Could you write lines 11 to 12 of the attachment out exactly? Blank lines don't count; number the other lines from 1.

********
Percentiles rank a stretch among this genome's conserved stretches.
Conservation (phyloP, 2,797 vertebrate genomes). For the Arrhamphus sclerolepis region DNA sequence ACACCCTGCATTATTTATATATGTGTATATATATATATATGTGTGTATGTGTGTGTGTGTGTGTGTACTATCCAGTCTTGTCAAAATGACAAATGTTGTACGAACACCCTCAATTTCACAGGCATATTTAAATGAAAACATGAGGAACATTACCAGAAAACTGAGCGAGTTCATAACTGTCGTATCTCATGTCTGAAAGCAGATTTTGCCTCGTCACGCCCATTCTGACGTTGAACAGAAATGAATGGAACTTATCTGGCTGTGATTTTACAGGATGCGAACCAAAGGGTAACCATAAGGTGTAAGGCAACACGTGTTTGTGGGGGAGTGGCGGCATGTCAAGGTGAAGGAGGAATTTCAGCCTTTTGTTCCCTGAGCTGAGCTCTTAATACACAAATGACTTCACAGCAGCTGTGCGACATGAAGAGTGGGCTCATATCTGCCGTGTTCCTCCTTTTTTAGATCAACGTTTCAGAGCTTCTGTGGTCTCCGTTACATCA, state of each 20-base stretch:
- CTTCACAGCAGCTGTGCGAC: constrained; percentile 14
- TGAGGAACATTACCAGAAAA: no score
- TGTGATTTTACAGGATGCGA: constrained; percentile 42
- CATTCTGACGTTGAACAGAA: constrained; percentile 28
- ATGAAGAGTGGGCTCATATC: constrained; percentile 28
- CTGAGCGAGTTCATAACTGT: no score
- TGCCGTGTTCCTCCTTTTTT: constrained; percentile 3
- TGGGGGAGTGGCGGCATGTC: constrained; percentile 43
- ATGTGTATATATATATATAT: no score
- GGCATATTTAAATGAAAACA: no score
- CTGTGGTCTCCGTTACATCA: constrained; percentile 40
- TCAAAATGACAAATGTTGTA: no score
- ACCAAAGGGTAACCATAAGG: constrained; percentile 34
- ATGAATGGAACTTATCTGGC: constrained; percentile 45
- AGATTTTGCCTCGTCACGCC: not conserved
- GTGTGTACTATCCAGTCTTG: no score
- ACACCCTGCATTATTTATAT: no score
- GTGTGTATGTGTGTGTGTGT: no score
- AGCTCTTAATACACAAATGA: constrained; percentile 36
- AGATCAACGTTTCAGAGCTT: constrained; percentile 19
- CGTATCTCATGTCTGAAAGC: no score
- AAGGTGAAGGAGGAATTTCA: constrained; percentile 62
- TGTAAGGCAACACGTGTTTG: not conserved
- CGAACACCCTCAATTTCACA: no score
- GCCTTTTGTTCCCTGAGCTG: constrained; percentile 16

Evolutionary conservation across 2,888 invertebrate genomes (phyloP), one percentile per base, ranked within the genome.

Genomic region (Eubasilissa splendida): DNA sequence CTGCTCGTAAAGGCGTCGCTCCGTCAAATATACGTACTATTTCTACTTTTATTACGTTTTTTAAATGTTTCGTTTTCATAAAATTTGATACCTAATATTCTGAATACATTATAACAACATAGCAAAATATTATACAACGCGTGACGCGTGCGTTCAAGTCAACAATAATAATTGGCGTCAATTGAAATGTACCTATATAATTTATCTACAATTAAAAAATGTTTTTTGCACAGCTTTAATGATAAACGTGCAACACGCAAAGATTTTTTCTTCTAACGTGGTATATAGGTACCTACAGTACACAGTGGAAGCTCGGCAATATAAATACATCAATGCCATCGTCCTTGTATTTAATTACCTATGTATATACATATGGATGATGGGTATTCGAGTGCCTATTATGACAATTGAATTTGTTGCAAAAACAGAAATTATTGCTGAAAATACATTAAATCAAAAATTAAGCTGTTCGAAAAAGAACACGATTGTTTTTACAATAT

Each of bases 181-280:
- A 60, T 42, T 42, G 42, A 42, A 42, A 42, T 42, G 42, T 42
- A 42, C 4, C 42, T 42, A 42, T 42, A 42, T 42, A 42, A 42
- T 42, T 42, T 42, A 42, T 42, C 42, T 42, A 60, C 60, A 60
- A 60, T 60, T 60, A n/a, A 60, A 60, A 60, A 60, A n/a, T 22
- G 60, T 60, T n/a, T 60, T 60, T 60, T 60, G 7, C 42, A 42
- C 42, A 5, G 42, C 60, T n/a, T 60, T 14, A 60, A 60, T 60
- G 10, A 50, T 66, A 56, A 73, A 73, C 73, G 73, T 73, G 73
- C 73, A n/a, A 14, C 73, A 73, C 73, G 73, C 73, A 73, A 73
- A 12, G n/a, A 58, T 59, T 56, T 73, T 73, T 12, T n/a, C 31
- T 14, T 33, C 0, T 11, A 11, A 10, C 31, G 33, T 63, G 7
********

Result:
- ATGTGTATATATATATATAT: no score
- GGCATATTTAAATGAAAACA: no score